The second Batman outing for director Joel Schumacher after Batman Forever was Batman and Robin. It is now famous for having effectively damaged the careers of everyone involved and often found itself at the bottom of critics ˜Worst Films of 1997′ lists. Commercially Batman and Robin was a disappointment only taking $238m from a budget of $125m and signalled the end of the Burton/Schumacher franchise, leaving Batman on the shelf until Christopher Nolan reinvigorated the character with Batman Begins.
Batman (George Clooney) and Robin (Chris O’Donnell) are on the trail of scientist-turned super villain Mr. Freeze (Arnold Schwarzenegger) who is trying to steal diamonds to power his suit. Meanwhile a freak accident transforms Dr. Pamela Isley (Uma Thurman) into the plant-controlling Poison Ivy. The two villains team up to take down Batman and Robin, while the heroes, now accompanied by Batgirl (Alicia Silverstone) must get the serum created by Mr. Freeze in order to save Alfred’s life.
Similar to Batman Returns, Schumacher’s sequel introduces a formerly sweet female character and converts her into a sexually aggressive villain. Uma Thurman does the best she can with the over-the-top camp dialogue, but is less at ease than Schwarzenegger who delviers his one-liners with classic aplomb You’re not sending me to the COOLER! Sadly the major crime with Batman and Robin is the full transition from Burton’s gothic masterpiece toward an homage of the hyper-camp 1960s TV show.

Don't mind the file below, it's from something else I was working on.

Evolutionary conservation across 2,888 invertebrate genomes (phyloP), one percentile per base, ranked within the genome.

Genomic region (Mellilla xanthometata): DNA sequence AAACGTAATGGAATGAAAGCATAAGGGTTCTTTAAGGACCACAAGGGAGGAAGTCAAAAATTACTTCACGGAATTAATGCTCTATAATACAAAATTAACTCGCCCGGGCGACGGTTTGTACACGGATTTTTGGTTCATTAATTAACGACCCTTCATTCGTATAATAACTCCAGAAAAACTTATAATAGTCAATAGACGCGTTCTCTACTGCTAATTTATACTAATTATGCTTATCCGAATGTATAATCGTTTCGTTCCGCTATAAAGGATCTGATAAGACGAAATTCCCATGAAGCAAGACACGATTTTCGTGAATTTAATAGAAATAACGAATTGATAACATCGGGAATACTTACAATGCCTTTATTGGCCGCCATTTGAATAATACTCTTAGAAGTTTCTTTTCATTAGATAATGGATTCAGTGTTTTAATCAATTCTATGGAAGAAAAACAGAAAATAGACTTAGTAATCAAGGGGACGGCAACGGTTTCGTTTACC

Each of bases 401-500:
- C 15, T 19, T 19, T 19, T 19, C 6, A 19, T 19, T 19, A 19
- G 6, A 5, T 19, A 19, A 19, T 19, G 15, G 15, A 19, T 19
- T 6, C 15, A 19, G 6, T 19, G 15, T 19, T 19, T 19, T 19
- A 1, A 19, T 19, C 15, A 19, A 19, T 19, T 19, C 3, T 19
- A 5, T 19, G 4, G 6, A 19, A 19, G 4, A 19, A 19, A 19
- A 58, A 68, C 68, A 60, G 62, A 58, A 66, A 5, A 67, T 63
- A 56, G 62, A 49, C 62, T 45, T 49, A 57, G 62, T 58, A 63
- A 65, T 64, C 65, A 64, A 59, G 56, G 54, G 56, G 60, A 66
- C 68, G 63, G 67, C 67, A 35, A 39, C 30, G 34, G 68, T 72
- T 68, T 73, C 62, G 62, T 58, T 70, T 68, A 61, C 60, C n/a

Schumacher, with an eye on marketing filled Batman and Robin with so many new characters and potential new toy ideas that it’s impossible to take it as a proper film but rather an extended advert. Then there’s the actual design of Batman and Robin: Where Burton filled Batman with one of two stark colours on a sea of black, which befits the character of the Dark Knight, Schumacher blinds his audience with every colour in the spectrum¦ turned up to 11. It’s a blisteringly bewildering experience that is made all the worse for the silver-tinged Batsuit with giant nipples.
Batman and Robin’s cast are all misplaced and clearly aware that they’re in the franchises death-throws. The wasted Batgirl and Poison Ivy aside, Schumacher burns through the now-legendary Batman villain Bane (the main villain in Christopher Nolan’s The Dark Knight Rises) and uses him as a glorified henchmen with no speaking role. Everything about Batman and Robin sits at odds to the previous instalments and is quite rightfully heralded as one of the worst examples of toy-selling film-making ever made. Not even a Schwarzenegger classic like Ice to see you can save it.